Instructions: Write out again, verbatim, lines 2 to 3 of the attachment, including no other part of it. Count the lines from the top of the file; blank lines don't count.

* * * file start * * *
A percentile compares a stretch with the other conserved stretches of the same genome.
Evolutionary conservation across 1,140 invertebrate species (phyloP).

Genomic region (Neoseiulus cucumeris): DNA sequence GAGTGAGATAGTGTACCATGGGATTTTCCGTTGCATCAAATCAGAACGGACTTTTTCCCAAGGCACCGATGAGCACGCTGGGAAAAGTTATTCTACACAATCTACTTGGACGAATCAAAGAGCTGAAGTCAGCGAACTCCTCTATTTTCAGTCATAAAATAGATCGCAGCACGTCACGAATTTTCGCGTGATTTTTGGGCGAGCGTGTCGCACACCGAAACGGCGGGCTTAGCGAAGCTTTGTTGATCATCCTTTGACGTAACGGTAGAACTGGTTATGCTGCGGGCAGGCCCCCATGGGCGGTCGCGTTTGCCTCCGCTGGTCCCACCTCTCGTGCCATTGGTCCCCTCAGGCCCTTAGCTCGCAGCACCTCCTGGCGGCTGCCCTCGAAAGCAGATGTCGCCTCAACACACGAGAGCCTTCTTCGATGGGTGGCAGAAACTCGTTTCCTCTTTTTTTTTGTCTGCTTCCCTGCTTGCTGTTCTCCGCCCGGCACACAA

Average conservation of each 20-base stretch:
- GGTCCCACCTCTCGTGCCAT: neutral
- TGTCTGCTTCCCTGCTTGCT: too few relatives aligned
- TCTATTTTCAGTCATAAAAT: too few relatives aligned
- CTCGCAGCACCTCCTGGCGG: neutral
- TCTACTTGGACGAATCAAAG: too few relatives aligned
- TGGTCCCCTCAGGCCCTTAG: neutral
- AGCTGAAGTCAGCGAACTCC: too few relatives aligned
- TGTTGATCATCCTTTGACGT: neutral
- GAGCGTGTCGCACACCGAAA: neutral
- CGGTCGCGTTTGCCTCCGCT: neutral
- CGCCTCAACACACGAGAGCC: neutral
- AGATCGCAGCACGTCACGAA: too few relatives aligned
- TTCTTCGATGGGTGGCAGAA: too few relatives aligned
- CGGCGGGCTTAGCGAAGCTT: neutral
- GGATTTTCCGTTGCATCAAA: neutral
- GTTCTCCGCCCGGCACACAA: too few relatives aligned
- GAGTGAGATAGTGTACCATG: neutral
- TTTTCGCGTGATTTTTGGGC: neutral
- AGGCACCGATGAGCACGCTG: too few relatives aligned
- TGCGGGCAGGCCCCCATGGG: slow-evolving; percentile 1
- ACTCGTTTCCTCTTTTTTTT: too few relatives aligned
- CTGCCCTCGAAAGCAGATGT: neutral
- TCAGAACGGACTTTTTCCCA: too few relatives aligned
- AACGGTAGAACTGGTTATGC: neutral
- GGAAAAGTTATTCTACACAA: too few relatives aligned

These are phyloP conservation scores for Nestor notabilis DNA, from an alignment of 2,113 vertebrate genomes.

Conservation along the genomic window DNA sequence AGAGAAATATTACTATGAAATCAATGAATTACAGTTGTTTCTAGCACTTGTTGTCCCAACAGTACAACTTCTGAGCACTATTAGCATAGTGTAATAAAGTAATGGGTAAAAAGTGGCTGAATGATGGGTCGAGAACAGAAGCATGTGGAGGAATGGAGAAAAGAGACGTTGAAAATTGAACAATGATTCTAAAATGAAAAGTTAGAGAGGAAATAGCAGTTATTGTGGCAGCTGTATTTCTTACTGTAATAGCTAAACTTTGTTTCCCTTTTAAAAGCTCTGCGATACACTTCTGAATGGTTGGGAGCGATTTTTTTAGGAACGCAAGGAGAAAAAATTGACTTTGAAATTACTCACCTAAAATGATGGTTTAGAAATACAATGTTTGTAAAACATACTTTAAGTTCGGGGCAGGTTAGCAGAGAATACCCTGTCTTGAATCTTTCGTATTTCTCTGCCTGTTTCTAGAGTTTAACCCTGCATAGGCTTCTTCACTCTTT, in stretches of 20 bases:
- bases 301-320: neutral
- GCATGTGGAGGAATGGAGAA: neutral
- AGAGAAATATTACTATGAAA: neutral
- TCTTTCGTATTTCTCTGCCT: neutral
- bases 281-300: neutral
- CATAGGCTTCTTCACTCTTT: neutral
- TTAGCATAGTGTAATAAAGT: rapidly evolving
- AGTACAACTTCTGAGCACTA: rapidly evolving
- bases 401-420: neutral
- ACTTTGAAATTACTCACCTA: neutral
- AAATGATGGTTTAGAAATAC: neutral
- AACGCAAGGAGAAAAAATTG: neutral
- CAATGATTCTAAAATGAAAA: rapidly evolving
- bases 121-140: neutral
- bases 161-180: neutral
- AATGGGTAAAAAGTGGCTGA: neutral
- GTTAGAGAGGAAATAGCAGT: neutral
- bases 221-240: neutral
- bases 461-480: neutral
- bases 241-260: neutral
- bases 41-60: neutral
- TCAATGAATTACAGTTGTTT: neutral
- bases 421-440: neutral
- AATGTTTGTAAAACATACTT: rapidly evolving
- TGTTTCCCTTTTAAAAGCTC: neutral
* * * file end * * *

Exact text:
Evolutionary conservation across 1,140 invertebrate species (phyloP).

Genomic region (Neoseiulus cucumeris): DNA sequence GAGTGAGATAGTGTACCATGGGATTTTCCGTTGCATCAAATCAGAACGGACTTTTTCCCAAGGCACCGATGAGCACGCTGGGAAAAGTTATTCTACACAATCTACTTGGACGAATCAAAGAGCTGAAGTCAGCGAACTCCTCTATTTTCAGTCATAAAATAGATCGCAGCACGTCACGAATTTTCGCGTGATTTTTGGGCGAGCGTGTCGCACACCGAAACGGCGGGCTTAGCGAAGCTTTGTTGATCATCCTTTGACGTAACGGTAGAACTGGTTATGCTGCGGGCAGGCCCCCATGGGCGGTCGCGTTTGCCTCCGCTGGTCCCACCTCTCGTGCCATTGGTCCCCTCAGGCCCTTAGCTCGCAGCACCTCCTGGCGGCTGCCCTCGAAAGCAGATGTCGCCTCAACACACGAGAGCCTTCTTCGATGGGTGGCAGAAACTCGTTTCCTCTTTTTTTTTGTCTGCTTCCCTGCTTGCTGTTCTCCGCCCGGCACACAA